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  • Article: Why did the United States put more than 70,000 Japanese American citizens into internment camps during World War II? By Nolan Rappaport

    Why did the United States put more than 70,000 Japanese American citizens into internment camps during World War II?

    by


    If you are having difficulty viewing this document please click here.

    Reprinted with permission.


    About The Author

    Nolan Rappaport was detailed to the House Judiciary Committee as an Executive Branch Immigration Law Expert for three years; he subsequently served as the immigration counsel for the Subcommittee on Immigration, Border Security, and Claims for four years. Prior to working on the Judiciary Committee, he wrote decisions for the Board of Immigration Appeals for twenty years. He also has been a policy advisor for the DHS Office of Information Sharing and Collaboration under a contract with TKC Communications, and he has been in private practice as an immigration lawyer at Steptoe & Johnson.


    The opinions expressed in this article do not necessarily reflect the opinion of ILW.COM.

    Comments 5 Comments
    1. ImmigrationLawBlogs's Avatar
      ImmigrationLawBlogs -
      Nolan Rappaport gives a full chronological account of the official actions and orders relating to the WW2 Japanese-American internment (euphemistically called "relocation") one of the darkest chapters on all of American history, and he also summarizes the background of racial discrimination against persons of Japanese ancestry which led to the internment order and to the US Supreme Court decision, Korematsu v. US (1944) which upheld its legality. But Nolan does not give a direct answer to the central question raised by the internment order

      This question was asked in a thoughtful paper by Joshua Gannis entitled: "The Court, The Constitution and Japanese-American Internment, published by Golden Gate National Parks Conservancy as follows: (Sorry, I cannot find either a citation or link to the article - please use Google.)

      "In a war fought, supposedly, to make the world safe for democracy, why did the Supreme Court of the United States agree to strip US citizens of their basic constitutional rights in the face of scant military evidence?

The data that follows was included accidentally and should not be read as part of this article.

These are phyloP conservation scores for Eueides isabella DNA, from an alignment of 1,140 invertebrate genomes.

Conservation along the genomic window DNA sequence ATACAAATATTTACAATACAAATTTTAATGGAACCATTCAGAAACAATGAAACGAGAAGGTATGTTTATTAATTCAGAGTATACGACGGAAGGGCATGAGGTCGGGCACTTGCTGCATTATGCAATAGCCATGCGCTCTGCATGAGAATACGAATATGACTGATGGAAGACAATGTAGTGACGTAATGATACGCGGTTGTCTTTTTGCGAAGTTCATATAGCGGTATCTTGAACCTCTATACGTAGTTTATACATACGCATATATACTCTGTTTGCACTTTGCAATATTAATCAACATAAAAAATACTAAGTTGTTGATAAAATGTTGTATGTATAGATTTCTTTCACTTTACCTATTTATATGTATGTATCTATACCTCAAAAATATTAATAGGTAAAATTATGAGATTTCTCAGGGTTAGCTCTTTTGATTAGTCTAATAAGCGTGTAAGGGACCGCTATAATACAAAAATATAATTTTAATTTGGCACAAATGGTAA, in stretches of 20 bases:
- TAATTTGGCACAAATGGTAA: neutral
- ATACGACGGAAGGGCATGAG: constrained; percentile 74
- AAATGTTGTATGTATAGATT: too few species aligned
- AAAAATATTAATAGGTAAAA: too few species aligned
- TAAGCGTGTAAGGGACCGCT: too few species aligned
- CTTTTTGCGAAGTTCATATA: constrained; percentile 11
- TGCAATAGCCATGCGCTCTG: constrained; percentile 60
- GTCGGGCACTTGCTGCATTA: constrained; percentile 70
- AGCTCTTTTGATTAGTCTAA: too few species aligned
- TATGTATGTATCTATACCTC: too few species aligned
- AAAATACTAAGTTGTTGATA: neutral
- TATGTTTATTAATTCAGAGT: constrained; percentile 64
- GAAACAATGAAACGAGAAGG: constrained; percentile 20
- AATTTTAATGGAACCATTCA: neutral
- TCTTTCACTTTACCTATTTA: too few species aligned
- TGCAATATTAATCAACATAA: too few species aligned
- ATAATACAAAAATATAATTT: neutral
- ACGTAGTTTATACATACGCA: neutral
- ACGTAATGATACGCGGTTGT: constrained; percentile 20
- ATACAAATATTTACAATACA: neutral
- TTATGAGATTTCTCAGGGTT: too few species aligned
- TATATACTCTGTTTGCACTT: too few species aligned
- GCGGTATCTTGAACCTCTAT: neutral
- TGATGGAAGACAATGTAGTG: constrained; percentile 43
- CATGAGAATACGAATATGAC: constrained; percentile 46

u

      Nolan quotes fron the majority opinion in Korematsu which in effect holds that the courts should not substitute their judgment for that of the military authorities in wartime. But is that a sufficient answer to the above question? I find it curious, that even though Nolan has room in his article for a great deal of minutiae regarding the internment order that have no great significance in determining its constitutionality, Nolan's article evidently had no space for mention of the very significant dissenting opinions in the above case, especially that of Justice Robert H. Jackson, who stated as follows:

      "Now, if any fundamental assumption underlies our system, it is that guilt is personal and not inheritable. Even if all one's antecedents had been convicted of treason, the Constitution forbids its penalties to be visited upon him...But here is an attempt to make an otherwise innocent act [remaining in his home in defiance of the internment order] a crime merely because this prisoner is the son of parents as to whom he had no choice, and belongs to a race from which there is no way to
      resign."

      Justice Jackson also warned in the same dissent as follows:

      "A military order, however unconstitutional, is not likely to last longer than the military emergency...But once a judicial opinion rationalizes such an order to show that it conforms to the Constitution, or, rather, rationalizes the Constitution to show that the Constitution sanctions such an order, the Court has validated for all time the principle of racial discrimination in criminal procedure and of transplanting American citizens."

      And in telling words which can be taken as a dire warning as to what could happen in a Donald Trump era of threatened racial and religious persecution and authoritarianism, Justice Jackson wrote: